Barcelona’s home match against Real Madrid, scheduled for December 18, has been pushed into doubt due to a communique released by Tsunami Democratic on Tuesday.
The fixture was initially scheduled to be played on October 26 but was cancelled due to fears of political unrest, which had been generated by violent clashes around Catalunya.
It was rescheduled for this pre-Christmas date, yet there is a threat of a fresh postponement due to the political activities of the group which believes that Catalunya should become independent from Spain.
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It has organised a rally around Camp Nou, traditionally a meeting point for Catalan nationalists, due to begin at 16:00, four hours before the Clasico – one of the biggest games in world football – is due to kick-off.
Tsunami Democratic has established four rally points around the stadium, while there have already been upwards of 18,000 followers who have said that they are ready to turn out for the event.
In their statement, it argues: “At the moment, a large part of the Catalan population suffers exclusion for reasons of ideology. Catalans cannot exercise their fundamental rights without repression, nor can they exercise their rights to self-determination. Dozens of people are or have been in prison simply for exercising and promoting these rights.”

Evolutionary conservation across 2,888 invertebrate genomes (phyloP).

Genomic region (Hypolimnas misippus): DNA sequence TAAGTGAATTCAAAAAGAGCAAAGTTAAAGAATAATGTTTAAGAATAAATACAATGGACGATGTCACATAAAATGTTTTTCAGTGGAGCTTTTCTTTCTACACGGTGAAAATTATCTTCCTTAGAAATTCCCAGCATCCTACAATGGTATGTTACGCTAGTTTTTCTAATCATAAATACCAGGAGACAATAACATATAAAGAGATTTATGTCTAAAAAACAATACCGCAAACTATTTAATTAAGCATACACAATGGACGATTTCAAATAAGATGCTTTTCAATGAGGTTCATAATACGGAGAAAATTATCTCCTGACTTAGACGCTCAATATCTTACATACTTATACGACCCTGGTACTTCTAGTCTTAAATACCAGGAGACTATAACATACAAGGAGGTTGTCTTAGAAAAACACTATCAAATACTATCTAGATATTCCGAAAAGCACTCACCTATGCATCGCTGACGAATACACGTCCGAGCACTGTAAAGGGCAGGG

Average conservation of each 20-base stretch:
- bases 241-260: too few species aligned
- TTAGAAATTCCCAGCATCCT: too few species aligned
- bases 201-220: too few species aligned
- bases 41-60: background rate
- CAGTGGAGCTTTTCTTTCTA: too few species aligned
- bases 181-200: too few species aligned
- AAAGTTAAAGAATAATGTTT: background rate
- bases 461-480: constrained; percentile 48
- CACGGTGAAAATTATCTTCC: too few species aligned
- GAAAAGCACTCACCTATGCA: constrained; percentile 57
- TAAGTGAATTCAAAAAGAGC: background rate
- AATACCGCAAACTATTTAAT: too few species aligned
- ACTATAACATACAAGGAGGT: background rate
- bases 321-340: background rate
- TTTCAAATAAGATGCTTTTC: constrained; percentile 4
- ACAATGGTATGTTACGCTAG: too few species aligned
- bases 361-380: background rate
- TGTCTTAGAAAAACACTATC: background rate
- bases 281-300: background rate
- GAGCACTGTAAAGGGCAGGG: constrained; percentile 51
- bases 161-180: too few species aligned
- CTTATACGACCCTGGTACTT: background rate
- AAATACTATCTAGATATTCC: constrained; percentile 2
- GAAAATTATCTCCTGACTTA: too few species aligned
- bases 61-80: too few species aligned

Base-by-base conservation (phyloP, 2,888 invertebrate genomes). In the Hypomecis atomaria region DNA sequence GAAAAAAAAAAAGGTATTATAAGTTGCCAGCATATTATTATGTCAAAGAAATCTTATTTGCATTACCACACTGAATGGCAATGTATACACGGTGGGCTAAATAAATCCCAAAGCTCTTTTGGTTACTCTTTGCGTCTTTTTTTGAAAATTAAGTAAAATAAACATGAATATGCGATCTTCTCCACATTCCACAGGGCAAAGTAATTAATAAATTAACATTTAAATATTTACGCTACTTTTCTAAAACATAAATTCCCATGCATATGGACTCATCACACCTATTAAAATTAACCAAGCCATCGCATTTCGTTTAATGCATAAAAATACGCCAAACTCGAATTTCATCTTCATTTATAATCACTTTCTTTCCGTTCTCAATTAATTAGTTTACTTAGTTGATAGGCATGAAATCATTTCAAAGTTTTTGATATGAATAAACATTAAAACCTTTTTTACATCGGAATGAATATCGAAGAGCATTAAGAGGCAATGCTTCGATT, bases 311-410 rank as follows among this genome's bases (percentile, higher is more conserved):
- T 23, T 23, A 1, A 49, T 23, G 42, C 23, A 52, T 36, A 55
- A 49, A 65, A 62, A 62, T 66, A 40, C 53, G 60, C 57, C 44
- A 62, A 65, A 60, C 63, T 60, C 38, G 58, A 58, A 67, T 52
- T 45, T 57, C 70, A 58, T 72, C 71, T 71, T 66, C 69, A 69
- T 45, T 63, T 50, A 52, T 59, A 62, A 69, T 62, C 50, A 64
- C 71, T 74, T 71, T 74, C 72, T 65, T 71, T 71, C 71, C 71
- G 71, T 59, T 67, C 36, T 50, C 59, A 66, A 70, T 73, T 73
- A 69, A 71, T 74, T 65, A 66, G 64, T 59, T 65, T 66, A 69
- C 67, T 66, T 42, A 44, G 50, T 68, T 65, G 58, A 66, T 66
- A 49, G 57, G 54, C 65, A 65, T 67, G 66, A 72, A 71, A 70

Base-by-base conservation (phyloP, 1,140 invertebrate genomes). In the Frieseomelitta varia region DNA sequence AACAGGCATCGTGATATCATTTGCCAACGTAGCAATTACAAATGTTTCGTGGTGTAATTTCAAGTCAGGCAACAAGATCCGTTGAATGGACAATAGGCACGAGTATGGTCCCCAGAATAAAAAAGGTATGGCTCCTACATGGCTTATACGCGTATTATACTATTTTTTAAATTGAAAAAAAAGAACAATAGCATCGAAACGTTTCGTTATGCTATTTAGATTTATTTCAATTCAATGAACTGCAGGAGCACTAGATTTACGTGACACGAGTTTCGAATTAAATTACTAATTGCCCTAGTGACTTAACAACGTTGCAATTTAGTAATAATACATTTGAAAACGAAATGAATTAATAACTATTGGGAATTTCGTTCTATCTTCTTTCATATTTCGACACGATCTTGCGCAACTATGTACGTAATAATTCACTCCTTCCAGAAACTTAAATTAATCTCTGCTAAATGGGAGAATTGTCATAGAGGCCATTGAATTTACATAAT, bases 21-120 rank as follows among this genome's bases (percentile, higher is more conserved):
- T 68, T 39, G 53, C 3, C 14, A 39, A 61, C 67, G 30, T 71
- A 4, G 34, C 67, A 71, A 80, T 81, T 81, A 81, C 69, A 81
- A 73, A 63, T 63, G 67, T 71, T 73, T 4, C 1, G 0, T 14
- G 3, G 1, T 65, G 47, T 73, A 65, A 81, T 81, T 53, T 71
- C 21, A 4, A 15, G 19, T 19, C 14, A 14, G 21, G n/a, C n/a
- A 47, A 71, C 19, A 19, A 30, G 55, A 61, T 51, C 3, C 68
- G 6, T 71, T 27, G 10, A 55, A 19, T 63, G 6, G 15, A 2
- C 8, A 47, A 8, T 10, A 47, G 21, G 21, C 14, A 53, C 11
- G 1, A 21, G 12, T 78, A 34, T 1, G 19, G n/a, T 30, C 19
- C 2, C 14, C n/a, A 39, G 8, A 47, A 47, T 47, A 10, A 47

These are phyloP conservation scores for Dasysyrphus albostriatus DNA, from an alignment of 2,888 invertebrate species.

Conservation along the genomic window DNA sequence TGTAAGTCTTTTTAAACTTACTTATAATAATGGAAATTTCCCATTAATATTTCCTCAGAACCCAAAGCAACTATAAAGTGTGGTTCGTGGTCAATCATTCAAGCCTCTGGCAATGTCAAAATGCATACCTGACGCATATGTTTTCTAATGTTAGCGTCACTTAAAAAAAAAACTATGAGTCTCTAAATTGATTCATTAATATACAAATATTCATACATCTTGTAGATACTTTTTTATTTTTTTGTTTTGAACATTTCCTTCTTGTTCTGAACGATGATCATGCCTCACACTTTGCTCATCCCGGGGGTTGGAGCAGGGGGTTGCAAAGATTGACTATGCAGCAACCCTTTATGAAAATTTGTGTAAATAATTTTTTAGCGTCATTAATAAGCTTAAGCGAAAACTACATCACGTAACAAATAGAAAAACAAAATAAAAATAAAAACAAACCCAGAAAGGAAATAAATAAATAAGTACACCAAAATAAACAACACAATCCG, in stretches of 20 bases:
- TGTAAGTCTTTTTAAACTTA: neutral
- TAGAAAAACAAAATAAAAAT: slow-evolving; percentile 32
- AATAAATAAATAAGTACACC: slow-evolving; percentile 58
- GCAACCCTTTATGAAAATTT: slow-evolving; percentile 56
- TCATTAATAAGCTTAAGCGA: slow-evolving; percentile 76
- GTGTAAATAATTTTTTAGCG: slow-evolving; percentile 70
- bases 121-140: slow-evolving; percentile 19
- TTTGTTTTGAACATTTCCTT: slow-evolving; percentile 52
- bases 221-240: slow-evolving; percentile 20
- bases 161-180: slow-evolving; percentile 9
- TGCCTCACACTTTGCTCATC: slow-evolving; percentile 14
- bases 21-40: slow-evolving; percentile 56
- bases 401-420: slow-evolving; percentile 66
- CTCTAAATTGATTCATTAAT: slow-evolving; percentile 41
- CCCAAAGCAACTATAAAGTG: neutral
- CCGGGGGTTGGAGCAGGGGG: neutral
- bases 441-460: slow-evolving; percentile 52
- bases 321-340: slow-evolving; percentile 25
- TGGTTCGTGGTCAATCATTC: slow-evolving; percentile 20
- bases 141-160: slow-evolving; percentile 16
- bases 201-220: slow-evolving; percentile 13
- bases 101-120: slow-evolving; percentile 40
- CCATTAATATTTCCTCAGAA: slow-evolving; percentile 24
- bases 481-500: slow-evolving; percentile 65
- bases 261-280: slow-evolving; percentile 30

The group is partially referring to the imprisonment of nine leaders of the Catalan independence movement, who had been imprisoned on the Monday two weeks prior to the previously scheduled fixture. This act from the Spanish government saw thousands of protestors take to the streets, with clashes between right-wing groups and state police.
The protests, which left scores injured as they erupted over several nights, prompted the Spanish FA (RFEF) to postpone the game to this later date.
While the RFEF has thus far been stoical on their insistence that the fixture will be played, fresh indications of protest may force them into reconsidering.
The clash is set to be a particularly volatile one in this climate given that Real Madrid have traditionally had a close relationship with the Spanish state and in Catalunya are seen to represent the conservative side of the country’s political spectrum, thereby positioning their values in a directly opposite manner to Barca.